The Hindu, 7 December 2015.
Reacting to the increasing dialogue on “intolerance” in the country, the Tibetan spiritual leader Dalai Lama said the Indian Constitution stressed on secularism and religious freedom.
Speaking at the launch of Tawazun India, a city-based thinktank that focuses on “counter extremism”, here on Sunday, he said India was the best example of religious tolerance, where non-violence and religious harmony was propagated as early as 3,000 years ago. Stressing on the need to educate the young in secularism and teach them the “goodness of being peaceful”, he said secular ethics should be part of modern education. He said the attack on people in Paris was a setback to people in France, but a strong will among the multi-religious population in Europe should prevail and the elders should tell the young about peaceful existence.
“I have observed ‘secular disrespect’ in the West… There are mischievous people in all faiths. The perception of Islam is wrong; it is a peaceful community,” he argued.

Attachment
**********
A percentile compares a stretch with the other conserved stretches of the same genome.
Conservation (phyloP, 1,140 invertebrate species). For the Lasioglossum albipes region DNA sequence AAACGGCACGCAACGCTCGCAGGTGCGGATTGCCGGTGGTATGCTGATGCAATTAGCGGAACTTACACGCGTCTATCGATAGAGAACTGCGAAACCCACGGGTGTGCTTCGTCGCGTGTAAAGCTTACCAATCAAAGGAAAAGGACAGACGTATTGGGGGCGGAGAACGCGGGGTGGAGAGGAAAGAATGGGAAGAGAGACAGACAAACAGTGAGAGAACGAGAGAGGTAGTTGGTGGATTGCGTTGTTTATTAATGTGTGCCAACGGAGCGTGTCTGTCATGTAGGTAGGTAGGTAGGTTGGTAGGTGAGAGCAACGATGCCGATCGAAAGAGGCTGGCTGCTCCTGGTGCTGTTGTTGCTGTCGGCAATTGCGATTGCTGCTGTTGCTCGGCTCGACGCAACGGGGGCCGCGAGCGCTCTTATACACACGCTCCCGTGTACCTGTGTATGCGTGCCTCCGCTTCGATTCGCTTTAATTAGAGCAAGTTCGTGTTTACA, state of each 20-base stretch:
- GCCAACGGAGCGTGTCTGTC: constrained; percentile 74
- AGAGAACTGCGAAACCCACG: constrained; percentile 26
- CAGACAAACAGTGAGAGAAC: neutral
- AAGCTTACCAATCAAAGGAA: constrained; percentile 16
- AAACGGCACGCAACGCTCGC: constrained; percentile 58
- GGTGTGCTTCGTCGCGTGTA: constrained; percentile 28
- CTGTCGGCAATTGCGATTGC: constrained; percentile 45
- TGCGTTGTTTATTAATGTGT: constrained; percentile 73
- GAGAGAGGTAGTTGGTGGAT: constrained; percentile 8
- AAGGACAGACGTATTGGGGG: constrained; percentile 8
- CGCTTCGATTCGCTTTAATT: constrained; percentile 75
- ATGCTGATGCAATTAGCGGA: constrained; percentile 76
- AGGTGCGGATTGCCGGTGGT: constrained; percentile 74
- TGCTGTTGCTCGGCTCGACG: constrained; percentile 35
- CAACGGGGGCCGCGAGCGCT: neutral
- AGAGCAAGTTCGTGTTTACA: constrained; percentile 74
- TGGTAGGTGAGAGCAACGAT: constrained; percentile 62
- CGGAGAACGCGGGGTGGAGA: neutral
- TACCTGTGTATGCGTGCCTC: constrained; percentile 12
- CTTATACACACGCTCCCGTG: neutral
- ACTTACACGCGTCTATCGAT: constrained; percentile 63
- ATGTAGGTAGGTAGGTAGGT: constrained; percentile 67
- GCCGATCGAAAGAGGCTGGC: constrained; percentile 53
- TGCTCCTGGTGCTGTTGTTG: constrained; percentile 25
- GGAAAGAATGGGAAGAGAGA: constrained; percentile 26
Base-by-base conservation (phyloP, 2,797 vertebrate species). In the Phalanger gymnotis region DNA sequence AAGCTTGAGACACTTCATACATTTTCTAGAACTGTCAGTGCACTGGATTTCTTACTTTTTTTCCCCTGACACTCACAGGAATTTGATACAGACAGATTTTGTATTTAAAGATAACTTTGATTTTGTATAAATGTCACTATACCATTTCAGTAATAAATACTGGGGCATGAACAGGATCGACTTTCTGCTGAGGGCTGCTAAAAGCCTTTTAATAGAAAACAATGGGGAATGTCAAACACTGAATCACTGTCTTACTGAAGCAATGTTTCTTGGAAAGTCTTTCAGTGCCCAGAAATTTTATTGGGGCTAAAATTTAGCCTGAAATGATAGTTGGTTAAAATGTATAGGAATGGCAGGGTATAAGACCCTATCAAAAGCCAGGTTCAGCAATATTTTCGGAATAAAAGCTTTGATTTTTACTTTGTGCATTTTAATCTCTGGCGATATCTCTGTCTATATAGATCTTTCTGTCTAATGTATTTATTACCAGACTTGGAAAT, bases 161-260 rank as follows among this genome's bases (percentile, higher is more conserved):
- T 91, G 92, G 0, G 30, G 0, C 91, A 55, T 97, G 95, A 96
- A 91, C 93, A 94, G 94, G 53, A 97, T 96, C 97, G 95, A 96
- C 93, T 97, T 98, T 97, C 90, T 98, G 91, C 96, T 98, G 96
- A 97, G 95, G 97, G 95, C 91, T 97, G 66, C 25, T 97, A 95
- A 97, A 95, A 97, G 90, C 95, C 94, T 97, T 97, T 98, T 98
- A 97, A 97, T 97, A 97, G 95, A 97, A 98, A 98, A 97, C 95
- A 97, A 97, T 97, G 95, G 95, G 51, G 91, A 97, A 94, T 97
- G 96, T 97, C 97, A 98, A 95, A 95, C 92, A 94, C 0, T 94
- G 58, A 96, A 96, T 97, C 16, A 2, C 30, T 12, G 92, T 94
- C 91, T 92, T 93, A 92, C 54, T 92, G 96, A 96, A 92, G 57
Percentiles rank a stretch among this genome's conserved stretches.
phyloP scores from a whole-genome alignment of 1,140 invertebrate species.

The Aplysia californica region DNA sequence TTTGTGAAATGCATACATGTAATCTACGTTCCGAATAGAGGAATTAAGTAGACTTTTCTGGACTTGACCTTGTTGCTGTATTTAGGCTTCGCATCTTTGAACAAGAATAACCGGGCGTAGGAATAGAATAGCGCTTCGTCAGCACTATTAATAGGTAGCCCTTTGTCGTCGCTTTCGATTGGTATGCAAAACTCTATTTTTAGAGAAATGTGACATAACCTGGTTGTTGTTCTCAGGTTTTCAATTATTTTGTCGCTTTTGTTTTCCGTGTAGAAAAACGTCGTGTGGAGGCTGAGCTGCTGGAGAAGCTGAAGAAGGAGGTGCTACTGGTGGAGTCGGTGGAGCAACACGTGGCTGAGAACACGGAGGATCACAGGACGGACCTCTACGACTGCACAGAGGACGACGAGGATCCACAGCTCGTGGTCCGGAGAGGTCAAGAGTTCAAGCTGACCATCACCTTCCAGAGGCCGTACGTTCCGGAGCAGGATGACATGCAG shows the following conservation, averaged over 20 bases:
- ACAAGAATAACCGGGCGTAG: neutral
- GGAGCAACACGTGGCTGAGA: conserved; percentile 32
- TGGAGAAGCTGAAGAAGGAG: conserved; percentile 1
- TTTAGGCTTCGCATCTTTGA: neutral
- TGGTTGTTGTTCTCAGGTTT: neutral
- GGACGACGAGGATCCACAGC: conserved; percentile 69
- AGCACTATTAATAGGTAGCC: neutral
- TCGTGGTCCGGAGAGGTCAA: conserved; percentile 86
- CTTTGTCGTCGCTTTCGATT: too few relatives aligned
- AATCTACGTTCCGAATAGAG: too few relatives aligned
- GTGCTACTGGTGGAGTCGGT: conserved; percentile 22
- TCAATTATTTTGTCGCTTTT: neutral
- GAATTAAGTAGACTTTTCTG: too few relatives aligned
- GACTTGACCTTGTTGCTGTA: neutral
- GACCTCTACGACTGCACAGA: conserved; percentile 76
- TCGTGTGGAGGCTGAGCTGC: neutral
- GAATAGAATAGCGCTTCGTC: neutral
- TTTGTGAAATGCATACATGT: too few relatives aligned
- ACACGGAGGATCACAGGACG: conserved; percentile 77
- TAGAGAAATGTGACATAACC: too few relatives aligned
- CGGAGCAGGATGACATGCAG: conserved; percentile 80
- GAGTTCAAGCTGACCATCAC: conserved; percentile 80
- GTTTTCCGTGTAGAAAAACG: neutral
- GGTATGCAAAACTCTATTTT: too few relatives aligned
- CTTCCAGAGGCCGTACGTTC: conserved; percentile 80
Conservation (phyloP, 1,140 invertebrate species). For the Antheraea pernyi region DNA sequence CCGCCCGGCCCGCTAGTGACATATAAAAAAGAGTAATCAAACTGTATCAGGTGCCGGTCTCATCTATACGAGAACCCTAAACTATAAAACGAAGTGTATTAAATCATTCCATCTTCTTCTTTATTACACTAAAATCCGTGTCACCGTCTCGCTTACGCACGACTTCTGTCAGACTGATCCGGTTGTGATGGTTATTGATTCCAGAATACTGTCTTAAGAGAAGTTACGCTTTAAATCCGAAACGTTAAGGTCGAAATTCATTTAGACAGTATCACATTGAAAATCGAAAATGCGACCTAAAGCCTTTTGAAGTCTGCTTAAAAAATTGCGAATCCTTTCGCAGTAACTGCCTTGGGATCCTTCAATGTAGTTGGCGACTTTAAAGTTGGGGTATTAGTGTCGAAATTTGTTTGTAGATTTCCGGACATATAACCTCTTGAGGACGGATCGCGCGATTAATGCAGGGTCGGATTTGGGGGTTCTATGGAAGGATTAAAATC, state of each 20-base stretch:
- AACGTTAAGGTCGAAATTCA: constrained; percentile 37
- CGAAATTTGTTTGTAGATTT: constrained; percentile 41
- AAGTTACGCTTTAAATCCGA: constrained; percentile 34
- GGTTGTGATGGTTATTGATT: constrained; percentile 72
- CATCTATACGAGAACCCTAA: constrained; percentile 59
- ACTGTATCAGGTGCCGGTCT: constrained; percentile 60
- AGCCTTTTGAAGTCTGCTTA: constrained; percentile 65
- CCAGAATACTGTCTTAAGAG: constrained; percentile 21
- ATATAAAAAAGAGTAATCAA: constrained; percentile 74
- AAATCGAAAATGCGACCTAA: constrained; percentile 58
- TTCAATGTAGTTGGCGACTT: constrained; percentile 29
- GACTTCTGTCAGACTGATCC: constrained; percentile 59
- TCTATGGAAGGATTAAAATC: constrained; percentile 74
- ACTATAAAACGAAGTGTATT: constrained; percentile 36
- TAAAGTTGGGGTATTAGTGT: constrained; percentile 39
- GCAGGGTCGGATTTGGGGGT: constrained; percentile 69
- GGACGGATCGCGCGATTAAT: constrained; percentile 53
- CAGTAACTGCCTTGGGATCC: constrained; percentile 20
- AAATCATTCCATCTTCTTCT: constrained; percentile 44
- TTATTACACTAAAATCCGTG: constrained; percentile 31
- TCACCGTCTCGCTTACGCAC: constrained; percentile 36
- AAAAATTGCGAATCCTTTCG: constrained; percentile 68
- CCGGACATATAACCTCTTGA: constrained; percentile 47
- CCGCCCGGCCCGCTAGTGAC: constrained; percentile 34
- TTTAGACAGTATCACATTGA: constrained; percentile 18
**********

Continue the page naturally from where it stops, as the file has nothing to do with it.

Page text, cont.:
At the NIAS (National Institute of Advanced Studies) Distinguished Fellow Lecture at the institute later on Sunday evening, the Dalai Lama said the Tibetan Buddhists had preserved “ancient Indian knowledge” while the modern society here had reduced it to “rituals and prayers” or harboured negativity to ways of the old.
“It is now time for us to give back the knowledge as many young Indians are interested in reconnecting with 1,000-year-old knowledge. We (Tibetans) were chelas (disciples) of Indian philosophy in the 8th century, and now in the 21st century, it is us who will be the gurus (teachers),” he said.
With the younger generation among the nearly 10,000 Tibetans living in Bylakuppe learning the regional languages, the Dalai Lama believed the interactions between locals and the students were increasing. “There is now even an exchange of knowledge between a Tibetan college and Tumakuru University,” he said.